The gameplay I saw this year was all too familiar but settings still give me those oooohhhhhh moments. So here’s some recognition for designers, artists and the people who bring them alive:
Planetside 2: Scale, drama and hi-tec beauty, by the light of alien suns.
Dishonored: Whale-oil-fueled Victoriana… did it even need the magic layer on top?
Dark Souls: A dank, twisting and detailed take on a fantasy world that’s a mile from the standard.
Skyrim: Er, it had an expansion this year, so I’m including it. The walk from Solitdue to Riften. An epic journey that if it existed in the real world would be one of the great trails. And it’s all like that.
Sleeping Dogs - no point having a nice setting if your GTA-clone game-style doesn’t let me do anything with it.
I haven’t seen AC3 or FC3 yet, or GW2 or Borderlands 2… should they be on here? What else should?
I disagree with this. I thought the setting was executed quite well. I’m not sure what you needed to do in it to consider it a success, but the interactivity and optional missions were as good or better than GTAIV.
They were better than GTA (as they should be this much later) but the city was still a bystander. In AC or Saboteur the city is a main character. In GTA-alikes it’s just something you have to avoid crashing into. IMHO :)
I would vote for Anno 2070. Even though I thought the gameplay was slightly overwrought for the series, the environments were beautiful. Does the setting, fictionally speaking, make sense? I’m not sure about that, but it looked amazing and taking a submarine down to gather resources at the bottom of the ocean was a unique delight.
AC3, Borderlands 2, and Dishonored all had amazing settings. I’d give it to Dishonored for its originality – Victorian steampunkish without the goofy steampunk tropes – but AC3’s recreation of the old cities and Borderlands 2’s varied planetary environments were really impressive as well.
I liked Conquest of Elysium 3 for setting. While visually each map kind of blends into the next one in a sort of dark high fantasy setting, what really made it work for me was just how differently each faction plays. Like that’s how they would be in real life or something. There are similar situations faced every time you play, like how to tackle that gold stream, or how to clear out that ancient forest so you can protect your backfield, but the character of each faction in game is what determines how you handle these common situations and how the game world gets shaped as you play. Makes me feel like I’m really playing a role in that world. Then of course there are all the little touches like rare locations that only come up occasionally, and the special monsters that defend them, and the magic items you can get, etc, etc.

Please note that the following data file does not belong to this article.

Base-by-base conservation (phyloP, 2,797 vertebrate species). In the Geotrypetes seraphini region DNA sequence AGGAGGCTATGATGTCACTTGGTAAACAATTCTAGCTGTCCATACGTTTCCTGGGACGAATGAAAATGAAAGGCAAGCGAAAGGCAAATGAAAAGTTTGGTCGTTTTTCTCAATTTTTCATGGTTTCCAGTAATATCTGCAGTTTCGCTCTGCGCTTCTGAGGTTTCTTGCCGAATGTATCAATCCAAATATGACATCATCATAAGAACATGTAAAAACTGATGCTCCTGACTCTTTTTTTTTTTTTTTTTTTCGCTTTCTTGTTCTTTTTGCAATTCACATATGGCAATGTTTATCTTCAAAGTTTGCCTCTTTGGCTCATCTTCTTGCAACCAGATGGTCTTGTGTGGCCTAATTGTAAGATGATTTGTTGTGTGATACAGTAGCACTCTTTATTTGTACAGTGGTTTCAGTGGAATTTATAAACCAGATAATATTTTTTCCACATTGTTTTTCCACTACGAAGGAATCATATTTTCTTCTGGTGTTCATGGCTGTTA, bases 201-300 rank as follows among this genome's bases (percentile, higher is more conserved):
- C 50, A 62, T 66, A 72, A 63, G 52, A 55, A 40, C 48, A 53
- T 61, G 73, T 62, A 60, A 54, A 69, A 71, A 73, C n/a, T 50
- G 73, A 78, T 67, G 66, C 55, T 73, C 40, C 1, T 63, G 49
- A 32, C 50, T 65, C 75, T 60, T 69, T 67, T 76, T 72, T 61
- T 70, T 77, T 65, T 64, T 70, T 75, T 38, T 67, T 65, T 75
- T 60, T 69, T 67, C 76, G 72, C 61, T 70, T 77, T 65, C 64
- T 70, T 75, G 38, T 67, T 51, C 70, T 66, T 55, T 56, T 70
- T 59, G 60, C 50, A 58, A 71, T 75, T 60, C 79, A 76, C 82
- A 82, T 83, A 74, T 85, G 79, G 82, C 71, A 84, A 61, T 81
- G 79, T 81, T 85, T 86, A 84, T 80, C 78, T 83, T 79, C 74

Planetside 2, of course, just has gameplay on a scale I haven’t seen before, and some places in the game (like The Crown) will forever be burned into my mind because of all the inch-by-inch battles fought over them.
Darksiders 2 has some pretty imaginative location design. I don’t think I can really elaborate without potentially spoiling some parts of the game, though. It’s better when you discover it at your own pace, IMO.
Legend of Grimrock is much more traditional, but warmly evocative of Eye of the Beholder-like dungeon crawlers.
I loved many worlds this year, Dunwall in Dishonored, Hong Kong in Sleeping Dogs, the ultra dreary world of Dark Souls, the Wonderland in Alice Madness Returns, Dubai in Spec Ops…hell even LA in Juarez Cartel is quite nicely depicted.
Not in any real order but Dishonored is definitely my top pick for the year, for the imagination and artistry on show. The Secret World for the atmosphere, especially the Kingsmouth area. Krater, mainly the outposts where I really liked the style and use of depth of field. Guild Wars 2, lovely cities but I found underwater especially appealing. More games need nice underwater areas.
Setting to me implies more than just artwork. It makes me think of how the gameplay relates to the location, how the location is meaningful to the story, and various other things that wouldn’t qualify if you just mention artwork. I love Mr. Bauheimer up there mentioning Conquest of Elysium in that context! But for me, I’d have to go with Xenoblade Chronicles’ twin giants, frozen mid-battle, and providing the game’s basic organics vs. machines tension. If only Mass Effect 3 had been able to do it so elegantly!
Sorry to be that guy, but Anno 2070 was a 2011 release. But I guess if Alistair is going to introduce the topic by invoking Skyrim, all bets are off. So I’m going to add Bioshock to my pick. :)
But you’re right that Anno is a frickin’ gorgeous game and the underwater stuff adds a lot. I’m glad to see Profanicus called out Guild Wars 2 for it’s underwater stuff.